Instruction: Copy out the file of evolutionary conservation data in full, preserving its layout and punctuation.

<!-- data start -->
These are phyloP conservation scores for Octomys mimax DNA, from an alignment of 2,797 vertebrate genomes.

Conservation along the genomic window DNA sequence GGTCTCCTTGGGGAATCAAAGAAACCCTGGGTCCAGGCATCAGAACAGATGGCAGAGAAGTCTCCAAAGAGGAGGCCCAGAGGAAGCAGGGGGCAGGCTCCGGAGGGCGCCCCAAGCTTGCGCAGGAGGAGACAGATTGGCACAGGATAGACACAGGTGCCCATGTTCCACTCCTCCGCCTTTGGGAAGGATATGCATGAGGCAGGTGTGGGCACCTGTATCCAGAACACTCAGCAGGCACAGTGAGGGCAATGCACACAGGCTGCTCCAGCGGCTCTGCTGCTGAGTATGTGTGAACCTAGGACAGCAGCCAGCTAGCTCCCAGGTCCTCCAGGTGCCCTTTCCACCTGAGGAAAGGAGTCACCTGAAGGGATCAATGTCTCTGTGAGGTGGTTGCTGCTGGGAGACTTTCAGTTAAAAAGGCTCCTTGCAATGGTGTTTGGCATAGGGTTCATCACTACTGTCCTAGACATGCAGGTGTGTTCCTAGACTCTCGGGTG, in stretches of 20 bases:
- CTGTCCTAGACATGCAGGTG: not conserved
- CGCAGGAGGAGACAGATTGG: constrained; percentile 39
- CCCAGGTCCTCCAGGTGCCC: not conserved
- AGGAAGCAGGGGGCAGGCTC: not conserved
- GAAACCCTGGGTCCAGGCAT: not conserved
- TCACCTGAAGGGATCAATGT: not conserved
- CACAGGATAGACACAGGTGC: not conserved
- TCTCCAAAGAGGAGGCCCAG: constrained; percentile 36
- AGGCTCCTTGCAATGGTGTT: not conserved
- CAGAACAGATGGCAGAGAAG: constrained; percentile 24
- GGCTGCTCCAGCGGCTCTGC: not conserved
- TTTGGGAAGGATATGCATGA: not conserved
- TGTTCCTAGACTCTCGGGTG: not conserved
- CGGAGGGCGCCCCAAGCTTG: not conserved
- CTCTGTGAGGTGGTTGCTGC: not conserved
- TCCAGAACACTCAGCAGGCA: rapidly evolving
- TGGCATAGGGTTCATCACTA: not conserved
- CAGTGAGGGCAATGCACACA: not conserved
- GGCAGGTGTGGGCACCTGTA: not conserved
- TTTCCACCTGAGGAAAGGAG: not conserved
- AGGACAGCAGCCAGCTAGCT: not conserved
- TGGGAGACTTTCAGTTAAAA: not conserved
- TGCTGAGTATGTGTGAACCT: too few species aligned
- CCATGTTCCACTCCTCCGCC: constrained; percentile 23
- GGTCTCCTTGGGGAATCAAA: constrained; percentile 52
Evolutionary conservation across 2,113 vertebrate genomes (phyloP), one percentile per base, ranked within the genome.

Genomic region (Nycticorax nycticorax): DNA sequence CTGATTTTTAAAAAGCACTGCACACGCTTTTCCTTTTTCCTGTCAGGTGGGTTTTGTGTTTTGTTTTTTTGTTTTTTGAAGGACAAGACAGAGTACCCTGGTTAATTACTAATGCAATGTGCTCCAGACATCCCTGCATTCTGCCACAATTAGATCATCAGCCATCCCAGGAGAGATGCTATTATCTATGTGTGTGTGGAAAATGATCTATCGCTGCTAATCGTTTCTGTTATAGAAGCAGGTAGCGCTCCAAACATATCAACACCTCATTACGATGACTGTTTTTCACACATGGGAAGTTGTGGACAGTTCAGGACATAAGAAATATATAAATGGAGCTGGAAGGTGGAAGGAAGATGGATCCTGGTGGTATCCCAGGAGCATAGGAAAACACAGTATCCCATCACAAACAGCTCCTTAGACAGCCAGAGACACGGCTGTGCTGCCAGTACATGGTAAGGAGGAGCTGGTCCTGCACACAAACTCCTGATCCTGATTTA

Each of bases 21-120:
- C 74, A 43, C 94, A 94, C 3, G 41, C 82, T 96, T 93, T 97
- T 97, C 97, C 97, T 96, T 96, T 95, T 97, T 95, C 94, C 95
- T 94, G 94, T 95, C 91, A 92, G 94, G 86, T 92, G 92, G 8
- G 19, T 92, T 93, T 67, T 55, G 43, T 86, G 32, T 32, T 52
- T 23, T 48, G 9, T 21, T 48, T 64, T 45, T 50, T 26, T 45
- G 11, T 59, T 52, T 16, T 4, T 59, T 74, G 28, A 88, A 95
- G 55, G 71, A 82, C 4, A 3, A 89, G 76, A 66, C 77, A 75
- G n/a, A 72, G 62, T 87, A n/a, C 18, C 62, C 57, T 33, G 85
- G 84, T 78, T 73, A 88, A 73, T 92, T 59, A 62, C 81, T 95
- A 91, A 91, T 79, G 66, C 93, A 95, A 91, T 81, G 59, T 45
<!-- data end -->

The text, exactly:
These are phyloP conservation scores for Octomys mimax DNA, from an alignment of 2,797 vertebrate genomes.

Conservation along the genomic window DNA sequence GGTCTCCTTGGGGAATCAAAGAAACCCTGGGTCCAGGCATCAGAACAGATGGCAGAGAAGTCTCCAAAGAGGAGGCCCAGAGGAAGCAGGGGGCAGGCTCCGGAGGGCGCCCCAAGCTTGCGCAGGAGGAGACAGATTGGCACAGGATAGACACAGGTGCCCATGTTCCACTCCTCCGCCTTTGGGAAGGATATGCATGAGGCAGGTGTGGGCACCTGTATCCAGAACACTCAGCAGGCACAGTGAGGGCAATGCACACAGGCTGCTCCAGCGGCTCTGCTGCTGAGTATGTGTGAACCTAGGACAGCAGCCAGCTAGCTCCCAGGTCCTCCAGGTGCCCTTTCCACCTGAGGAAAGGAGTCACCTGAAGGGATCAATGTCTCTGTGAGGTGGTTGCTGCTGGGAGACTTTCAGTTAAAAAGGCTCCTTGCAATGGTGTTTGGCATAGGGTTCATCACTACTGTCCTAGACATGCAGGTGTGTTCCTAGACTCTCGGGTG, in stretches of 20 bases:
- CTGTCCTAGACATGCAGGTG: not conserved
- CGCAGGAGGAGACAGATTGG: constrained; percentile 39
- CCCAGGTCCTCCAGGTGCCC: not conserved
- AGGAAGCAGGGGGCAGGCTC: not conserved
- GAAACCCTGGGTCCAGGCAT: not conserved
- TCACCTGAAGGGATCAATGT: not conserved
- CACAGGATAGACACAGGTGC: not conserved
- TCTCCAAAGAGGAGGCCCAG: constrained; percentile 36
- AGGCTCCTTGCAATGGTGTT: not conserved
- CAGAACAGATGGCAGAGAAG: constrained; percentile 24
- GGCTGCTCCAGCGGCTCTGC: not conserved
- TTTGGGAAGGATATGCATGA: not conserved
- TGTTCCTAGACTCTCGGGTG: not conserved
- CGGAGGGCGCCCCAAGCTTG: not conserved
- CTCTGTGAGGTGGTTGCTGC: not conserved
- TCCAGAACACTCAGCAGGCA: rapidly evolving
- TGGCATAGGGTTCATCACTA: not conserved
- CAGTGAGGGCAATGCACACA: not conserved
- GGCAGGTGTGGGCACCTGTA: not conserved
- TTTCCACCTGAGGAAAGGAG: not conserved
- AGGACAGCAGCCAGCTAGCT: not conserved
- TGGGAGACTTTCAGTTAAAA: not conserved
- TGCTGAGTATGTGTGAACCT: too few species aligned
- CCATGTTCCACTCCTCCGCC: constrained; percentile 23
- GGTCTCCTTGGGGAATCAAA: constrained; percentile 52
Evolutionary conservation across 2,113 vertebrate genomes (phyloP), one percentile per base, ranked within the genome.

Genomic region (Nycticorax nycticorax): DNA sequence CTGATTTTTAAAAAGCACTGCACACGCTTTTCCTTTTTCCTGTCAGGTGGGTTTTGTGTTTTGTTTTTTTGTTTTTTGAAGGACAAGACAGAGTACCCTGGTTAATTACTAATGCAATGTGCTCCAGACATCCCTGCATTCTGCCACAATTAGATCATCAGCCATCCCAGGAGAGATGCTATTATCTATGTGTGTGTGGAAAATGATCTATCGCTGCTAATCGTTTCTGTTATAGAAGCAGGTAGCGCTCCAAACATATCAACACCTCATTACGATGACTGTTTTTCACACATGGGAAGTTGTGGACAGTTCAGGACATAAGAAATATATAAATGGAGCTGGAAGGTGGAAGGAAGATGGATCCTGGTGGTATCCCAGGAGCATAGGAAAACACAGTATCCCATCACAAACAGCTCCTTAGACAGCCAGAGACACGGCTGTGCTGCCAGTACATGGTAAGGAGGAGCTGGTCCTGCACACAAACTCCTGATCCTGATTTA

Each of bases 21-120:
- C 74, A 43, C 94, A 94, C 3, G 41, C 82, T 96, T 93, T 97
- T 97, C 97, C 97, T 96, T 96, T 95, T 97, T 95, C 94, C 95
- T 94, G 94, T 95, C 91, A 92, G 94, G 86, T 92, G 92, G 8
- G 19, T 92, T 93, T 67, T 55, G 43, T 86, G 32, T 32, T 52
- T 23, T 48, G 9, T 21, T 48, T 64, T 45, T 50, T 26, T 45
- G 11, T 59, T 52, T 16, T 4, T 59, T 74, G 28, A 88, A 95
- G 55, G 71, A 82, C 4, A 3, A 89, G 76, A 66, C 77, A 75
- G n/a, A 72, G 62, T 87, A n/a, C 18, C 62, C 57, T 33, G 85
- G 84, T 78, T 73, A 88, A 73, T 92, T 59, A 62, C 81, T 95
- A 91, A 91, T 79, G 66, C 93, A 95, A 91, T 81, G 59, T 45